We Will Never Know

by Ed Meyer

posted on April 28, 2009 in Kentucky Derby, News | No Comments >>

Every year, the Derby has more stories than any book in the library. The people involved, the letdowns, and the turns of fortune are incredible.

I wanted to see Quality Road run. He had the look of something very special, and his turn of foot in Florida made me think that they were already etching his name next to the greats.

When Ian McKinley came in to work on his feet, I knew they had the best in the business. Jimmy Jerkins, son of the “Giant Killer” had a nice looking colt heading strong. But things took a turn for the worst, and his quarter crack went from one to two. They never gave up until the last moment. In my opinion, if they had another week or so, we wouldn’t be talking about him not being there. No matter, he had to be taken out and these are the hard decisions of our sport.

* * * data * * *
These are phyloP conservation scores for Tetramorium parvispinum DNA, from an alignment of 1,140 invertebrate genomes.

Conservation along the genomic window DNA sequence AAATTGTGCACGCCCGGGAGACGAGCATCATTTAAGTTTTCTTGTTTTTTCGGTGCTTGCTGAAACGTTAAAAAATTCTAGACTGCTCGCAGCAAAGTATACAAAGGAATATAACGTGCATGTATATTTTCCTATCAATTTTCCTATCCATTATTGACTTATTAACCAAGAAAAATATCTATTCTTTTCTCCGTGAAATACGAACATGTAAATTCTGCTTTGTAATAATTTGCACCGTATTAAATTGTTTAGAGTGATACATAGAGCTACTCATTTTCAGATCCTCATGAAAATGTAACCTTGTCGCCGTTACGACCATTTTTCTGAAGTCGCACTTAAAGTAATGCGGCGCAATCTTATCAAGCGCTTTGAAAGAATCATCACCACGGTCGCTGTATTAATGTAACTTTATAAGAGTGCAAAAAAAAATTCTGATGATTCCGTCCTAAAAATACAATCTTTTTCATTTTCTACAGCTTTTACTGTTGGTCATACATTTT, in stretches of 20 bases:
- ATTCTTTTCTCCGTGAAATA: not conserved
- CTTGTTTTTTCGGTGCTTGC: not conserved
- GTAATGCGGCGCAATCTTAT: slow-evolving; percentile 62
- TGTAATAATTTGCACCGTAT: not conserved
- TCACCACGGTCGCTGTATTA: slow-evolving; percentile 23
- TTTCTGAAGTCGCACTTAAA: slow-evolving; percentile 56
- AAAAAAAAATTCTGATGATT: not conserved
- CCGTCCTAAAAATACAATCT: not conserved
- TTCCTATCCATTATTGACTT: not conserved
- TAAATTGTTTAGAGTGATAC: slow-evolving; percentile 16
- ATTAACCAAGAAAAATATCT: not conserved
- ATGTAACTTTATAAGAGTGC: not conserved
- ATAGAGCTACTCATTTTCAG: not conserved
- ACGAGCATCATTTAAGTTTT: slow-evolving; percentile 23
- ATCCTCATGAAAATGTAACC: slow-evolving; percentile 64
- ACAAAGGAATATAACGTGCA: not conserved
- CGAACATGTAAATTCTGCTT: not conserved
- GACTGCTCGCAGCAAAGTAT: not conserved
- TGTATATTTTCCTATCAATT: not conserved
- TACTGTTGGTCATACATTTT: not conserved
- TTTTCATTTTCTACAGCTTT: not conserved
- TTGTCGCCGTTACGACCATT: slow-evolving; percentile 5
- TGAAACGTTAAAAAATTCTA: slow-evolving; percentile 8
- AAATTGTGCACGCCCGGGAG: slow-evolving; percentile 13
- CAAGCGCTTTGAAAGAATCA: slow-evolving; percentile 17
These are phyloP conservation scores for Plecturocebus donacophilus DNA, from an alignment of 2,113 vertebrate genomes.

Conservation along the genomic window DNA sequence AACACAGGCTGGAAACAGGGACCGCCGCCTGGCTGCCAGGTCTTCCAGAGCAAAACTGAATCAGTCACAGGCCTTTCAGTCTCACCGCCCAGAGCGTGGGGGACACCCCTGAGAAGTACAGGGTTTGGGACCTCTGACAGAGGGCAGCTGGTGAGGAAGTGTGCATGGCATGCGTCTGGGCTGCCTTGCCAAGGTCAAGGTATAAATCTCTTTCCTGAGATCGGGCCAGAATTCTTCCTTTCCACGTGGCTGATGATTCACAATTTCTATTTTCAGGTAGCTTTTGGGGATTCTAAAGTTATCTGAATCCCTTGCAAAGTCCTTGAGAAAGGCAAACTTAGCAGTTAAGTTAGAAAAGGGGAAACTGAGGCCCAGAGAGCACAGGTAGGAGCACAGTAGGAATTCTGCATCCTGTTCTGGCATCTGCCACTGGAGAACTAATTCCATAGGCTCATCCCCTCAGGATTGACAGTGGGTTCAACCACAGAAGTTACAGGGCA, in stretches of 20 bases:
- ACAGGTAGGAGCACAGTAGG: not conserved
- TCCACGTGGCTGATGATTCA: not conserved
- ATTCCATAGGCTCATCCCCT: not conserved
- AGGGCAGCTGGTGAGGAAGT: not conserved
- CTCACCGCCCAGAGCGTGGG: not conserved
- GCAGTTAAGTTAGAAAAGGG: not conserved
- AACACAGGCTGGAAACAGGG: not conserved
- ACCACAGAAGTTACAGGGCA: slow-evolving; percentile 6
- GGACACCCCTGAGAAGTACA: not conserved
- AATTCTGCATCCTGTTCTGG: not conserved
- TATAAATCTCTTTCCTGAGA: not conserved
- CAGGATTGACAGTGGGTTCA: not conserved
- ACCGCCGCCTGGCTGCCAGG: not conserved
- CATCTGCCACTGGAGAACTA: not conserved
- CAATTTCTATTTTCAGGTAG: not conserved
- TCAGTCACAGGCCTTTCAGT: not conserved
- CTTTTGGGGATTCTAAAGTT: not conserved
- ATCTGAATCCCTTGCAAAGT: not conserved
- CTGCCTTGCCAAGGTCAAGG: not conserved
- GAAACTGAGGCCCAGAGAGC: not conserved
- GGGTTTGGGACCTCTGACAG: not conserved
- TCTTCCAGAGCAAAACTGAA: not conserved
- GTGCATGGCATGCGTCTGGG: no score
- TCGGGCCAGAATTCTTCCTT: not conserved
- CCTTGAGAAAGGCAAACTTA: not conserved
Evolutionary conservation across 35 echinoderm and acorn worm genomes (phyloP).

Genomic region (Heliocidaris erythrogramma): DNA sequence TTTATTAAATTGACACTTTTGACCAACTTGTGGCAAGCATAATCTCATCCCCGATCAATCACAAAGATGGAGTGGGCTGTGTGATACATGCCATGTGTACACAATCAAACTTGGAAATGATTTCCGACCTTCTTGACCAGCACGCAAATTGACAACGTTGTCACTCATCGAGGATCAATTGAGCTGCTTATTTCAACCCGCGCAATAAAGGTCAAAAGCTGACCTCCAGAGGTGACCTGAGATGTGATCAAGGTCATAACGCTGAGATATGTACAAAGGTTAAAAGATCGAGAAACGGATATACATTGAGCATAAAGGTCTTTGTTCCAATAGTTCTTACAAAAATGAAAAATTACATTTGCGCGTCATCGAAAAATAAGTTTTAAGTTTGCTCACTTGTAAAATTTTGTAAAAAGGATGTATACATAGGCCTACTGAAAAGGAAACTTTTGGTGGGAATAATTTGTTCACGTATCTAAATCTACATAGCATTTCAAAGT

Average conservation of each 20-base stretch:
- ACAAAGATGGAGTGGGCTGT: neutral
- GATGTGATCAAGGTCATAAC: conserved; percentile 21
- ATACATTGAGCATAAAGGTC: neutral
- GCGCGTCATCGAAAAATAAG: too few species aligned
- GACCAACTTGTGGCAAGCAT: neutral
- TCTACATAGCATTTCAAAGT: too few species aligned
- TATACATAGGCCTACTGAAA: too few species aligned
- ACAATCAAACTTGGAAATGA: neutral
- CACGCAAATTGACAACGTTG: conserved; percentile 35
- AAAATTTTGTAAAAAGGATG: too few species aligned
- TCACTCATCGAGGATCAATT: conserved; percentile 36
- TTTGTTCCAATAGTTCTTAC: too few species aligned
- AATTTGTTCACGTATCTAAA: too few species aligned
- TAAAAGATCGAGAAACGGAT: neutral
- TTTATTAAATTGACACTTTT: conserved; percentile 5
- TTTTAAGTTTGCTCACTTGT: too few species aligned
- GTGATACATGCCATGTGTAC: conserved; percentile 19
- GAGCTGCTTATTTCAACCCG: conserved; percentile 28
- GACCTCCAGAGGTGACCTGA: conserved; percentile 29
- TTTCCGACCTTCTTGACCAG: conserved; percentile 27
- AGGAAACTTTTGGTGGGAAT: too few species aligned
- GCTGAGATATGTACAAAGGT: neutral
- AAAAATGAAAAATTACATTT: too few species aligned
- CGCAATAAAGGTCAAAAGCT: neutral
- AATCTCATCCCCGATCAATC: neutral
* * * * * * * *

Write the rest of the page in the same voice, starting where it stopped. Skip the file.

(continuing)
Square Eddie will not get his ticket stamped as well. He had sore shins, and time will possibly bring him back to racing.

“There was a little heat in his left shin,” O’Neill said outside Barn 17 Tuesday morning. “He’s walking sound and looks fine, but we decided to err on the side of caution.  It’s extremely disappointing. If the race were a month from now it would be a different story.”We realized we had to be hiccup free to make the Derby and this was the first sign of a little hiccup. He’s going to be fine. Unfortunately, it’s the biggest race of the year. We are extremely disappointed but at the same time extremely grateful that he’s sound.

These are just two of the stories that surround Derby 135. Many dreams faded in barns and farms long ago. Many we will never know. So, when you hear “My Old Kentucky Home” played on the first Saturday in May, know that there are many more who did not make the dance. The music is sweet and the game is exciting, but for some, it is over before it gets started.

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